Reading time: Less than 1 minute
This is my weekly installment of “writing about writing,” in which I scan the world to find websites, books and articles to help other writers. Today I discuss a New York Times post about food writing…
I am a writer. But I am also a foodie. I enjoy cooking, baking, eating, writing and reading about food. It is one of the great pleasures of my life. Perhaps this is why a New York Times post by Tejal Rao spoke so directly to me. Headlined, “The Joy of Reading About Cooking,” the piece traces the author’s move as a child from London to Paris. Rao is a restaurant critic at the Times and a winner of the James Beard Foundation Award for restaurant criticism in 2013 and 2016.
As a child, Rao had a hard time when she was initially plucked from London, the city of her birth, and then dropped in Paris, where she did not know the language. Her reminiscences — focusing on how she coped with the sudden absence of her native language by reading cookbooks written in English — immediately resonated with me. Here is part of what she observed:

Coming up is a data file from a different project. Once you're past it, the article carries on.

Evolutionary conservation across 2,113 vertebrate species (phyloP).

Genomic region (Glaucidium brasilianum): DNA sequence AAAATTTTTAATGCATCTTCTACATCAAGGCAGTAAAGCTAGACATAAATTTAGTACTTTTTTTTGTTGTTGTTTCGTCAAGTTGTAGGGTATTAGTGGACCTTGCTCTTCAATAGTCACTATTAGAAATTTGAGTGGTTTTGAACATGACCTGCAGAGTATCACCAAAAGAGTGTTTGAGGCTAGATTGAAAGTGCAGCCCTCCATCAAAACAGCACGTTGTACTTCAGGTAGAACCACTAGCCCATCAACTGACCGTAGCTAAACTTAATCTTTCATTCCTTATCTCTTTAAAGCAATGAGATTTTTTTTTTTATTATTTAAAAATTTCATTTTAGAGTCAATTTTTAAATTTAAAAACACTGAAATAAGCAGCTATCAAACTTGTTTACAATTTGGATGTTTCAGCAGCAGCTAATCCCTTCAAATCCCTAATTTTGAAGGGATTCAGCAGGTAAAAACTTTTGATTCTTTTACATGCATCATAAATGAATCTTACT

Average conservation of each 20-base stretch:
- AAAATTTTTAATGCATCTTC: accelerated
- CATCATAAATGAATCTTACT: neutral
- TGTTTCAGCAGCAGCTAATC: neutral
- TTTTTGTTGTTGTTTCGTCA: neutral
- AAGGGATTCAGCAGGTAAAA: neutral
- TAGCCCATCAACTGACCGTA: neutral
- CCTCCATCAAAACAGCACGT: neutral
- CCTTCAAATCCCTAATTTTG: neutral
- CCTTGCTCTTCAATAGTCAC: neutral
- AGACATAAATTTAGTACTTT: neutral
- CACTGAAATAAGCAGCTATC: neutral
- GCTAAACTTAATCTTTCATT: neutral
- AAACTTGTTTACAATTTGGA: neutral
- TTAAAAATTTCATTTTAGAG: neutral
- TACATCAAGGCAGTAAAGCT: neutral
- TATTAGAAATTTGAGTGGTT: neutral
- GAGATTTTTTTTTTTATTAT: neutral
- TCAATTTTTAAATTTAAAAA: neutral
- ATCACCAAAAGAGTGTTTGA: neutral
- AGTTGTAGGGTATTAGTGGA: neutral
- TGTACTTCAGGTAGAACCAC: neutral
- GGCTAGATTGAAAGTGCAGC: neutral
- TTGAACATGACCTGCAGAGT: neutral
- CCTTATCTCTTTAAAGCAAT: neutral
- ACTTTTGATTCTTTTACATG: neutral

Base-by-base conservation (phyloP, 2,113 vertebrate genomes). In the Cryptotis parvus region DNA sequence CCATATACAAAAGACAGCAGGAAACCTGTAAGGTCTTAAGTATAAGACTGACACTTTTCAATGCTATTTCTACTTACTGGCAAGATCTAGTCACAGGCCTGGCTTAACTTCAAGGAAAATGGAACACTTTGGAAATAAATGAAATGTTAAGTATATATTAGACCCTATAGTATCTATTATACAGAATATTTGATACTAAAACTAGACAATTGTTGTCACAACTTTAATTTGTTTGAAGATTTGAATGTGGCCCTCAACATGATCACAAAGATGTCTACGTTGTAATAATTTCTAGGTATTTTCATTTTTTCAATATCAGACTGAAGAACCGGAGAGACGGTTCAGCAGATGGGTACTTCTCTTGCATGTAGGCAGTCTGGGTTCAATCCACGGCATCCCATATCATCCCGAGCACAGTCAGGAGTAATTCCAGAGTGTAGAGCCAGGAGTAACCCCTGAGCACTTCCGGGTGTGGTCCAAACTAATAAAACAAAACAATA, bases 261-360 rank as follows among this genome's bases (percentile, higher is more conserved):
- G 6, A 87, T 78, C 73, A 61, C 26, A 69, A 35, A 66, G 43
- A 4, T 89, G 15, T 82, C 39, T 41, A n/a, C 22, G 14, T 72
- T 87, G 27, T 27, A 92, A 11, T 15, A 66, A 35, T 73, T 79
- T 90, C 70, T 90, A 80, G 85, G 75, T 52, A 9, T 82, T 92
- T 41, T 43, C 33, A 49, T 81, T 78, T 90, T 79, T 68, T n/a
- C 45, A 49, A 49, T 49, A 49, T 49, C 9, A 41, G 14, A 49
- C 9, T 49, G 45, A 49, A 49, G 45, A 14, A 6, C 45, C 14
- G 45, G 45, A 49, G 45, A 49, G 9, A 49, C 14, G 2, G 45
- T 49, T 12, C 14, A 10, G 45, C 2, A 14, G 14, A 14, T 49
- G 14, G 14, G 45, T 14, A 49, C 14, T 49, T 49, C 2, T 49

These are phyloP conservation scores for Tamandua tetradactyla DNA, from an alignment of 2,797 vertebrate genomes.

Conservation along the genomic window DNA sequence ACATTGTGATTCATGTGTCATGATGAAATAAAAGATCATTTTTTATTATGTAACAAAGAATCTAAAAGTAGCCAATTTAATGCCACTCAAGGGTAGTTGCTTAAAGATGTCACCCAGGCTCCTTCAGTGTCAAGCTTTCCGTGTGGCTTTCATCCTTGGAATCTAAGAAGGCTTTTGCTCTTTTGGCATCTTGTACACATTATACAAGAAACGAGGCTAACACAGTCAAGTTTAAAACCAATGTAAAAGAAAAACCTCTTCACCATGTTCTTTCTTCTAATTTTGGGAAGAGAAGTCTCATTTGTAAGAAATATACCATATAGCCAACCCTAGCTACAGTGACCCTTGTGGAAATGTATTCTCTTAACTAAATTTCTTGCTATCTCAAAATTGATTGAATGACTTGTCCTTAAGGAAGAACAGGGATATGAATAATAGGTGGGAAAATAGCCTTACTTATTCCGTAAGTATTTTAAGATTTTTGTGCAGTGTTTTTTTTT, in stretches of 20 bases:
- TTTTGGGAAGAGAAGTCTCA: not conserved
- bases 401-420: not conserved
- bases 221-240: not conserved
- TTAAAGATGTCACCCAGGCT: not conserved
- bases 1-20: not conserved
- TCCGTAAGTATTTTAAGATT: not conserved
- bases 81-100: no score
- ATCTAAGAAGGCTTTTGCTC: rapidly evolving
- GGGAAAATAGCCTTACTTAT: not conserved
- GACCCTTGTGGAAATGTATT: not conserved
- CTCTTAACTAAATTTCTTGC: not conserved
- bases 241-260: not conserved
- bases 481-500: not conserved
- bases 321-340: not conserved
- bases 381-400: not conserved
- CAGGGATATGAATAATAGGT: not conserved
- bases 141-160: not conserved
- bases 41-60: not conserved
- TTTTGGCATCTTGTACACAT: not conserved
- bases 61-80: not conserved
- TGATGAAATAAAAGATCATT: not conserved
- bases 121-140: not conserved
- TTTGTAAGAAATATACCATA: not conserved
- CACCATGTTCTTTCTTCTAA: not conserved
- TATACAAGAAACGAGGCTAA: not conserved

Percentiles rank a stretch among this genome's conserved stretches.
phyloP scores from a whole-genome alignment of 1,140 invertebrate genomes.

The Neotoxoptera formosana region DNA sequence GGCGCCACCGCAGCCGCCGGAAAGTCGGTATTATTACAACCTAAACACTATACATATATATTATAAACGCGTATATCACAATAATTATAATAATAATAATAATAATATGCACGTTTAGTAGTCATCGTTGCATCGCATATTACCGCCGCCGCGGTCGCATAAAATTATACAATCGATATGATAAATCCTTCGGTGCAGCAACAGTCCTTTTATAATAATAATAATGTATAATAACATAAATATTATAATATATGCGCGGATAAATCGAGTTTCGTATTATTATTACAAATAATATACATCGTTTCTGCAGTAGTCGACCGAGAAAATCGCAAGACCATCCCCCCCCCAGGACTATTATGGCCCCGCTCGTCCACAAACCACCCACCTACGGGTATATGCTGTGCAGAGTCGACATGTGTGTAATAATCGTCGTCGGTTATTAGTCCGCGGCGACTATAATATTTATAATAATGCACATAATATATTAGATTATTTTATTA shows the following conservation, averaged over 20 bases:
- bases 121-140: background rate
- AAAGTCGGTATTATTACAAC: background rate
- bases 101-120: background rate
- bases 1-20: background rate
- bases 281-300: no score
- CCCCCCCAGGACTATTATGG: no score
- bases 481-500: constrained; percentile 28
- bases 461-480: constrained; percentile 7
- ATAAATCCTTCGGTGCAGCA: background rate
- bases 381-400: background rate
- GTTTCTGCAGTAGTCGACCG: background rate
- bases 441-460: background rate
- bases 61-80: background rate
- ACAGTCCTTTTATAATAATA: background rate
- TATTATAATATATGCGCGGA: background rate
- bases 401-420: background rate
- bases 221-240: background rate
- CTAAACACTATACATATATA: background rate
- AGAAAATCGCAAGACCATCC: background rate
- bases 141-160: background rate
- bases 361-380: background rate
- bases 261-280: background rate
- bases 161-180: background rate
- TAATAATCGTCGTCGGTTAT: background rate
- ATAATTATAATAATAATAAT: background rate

We had a paperback of The Australian Women’s Weekly “Children’s Birthday Cake Book.” I studied its pages before going to sleep, lingering over the steps for a vanilla cake lined with chocolate biscuits, topped with finely chopped green jelly and white plastic figurines, which was meant to look like an aboveground swimming pool. It was a book about aesthetics more so than cooking, and whether the recipe was for a typewriter with candy keys or a rubber duck with potato chip lips, it began, like a prayer, in the exact same way: “Make cake according to directions on packet.”
I had that same book when my children were young; perhaps you did, too. I baked and designed many cakes from it for my triplets (although I always did the baking, never using cake mixes). The most family-famous of these was the series of train cakes I made for their third birthday — see photo, above. The terrific volume of cake (what was I thinking?) had us giving away cake to neighbours for days afterward.
My thanks to Tejal Rao for reminding me of this special time and for causing me to rummage through our family photo albums so as to find this precious photo of our now-adult children…
An earlier version of this post first appeared on my blog on Nov. 13/17.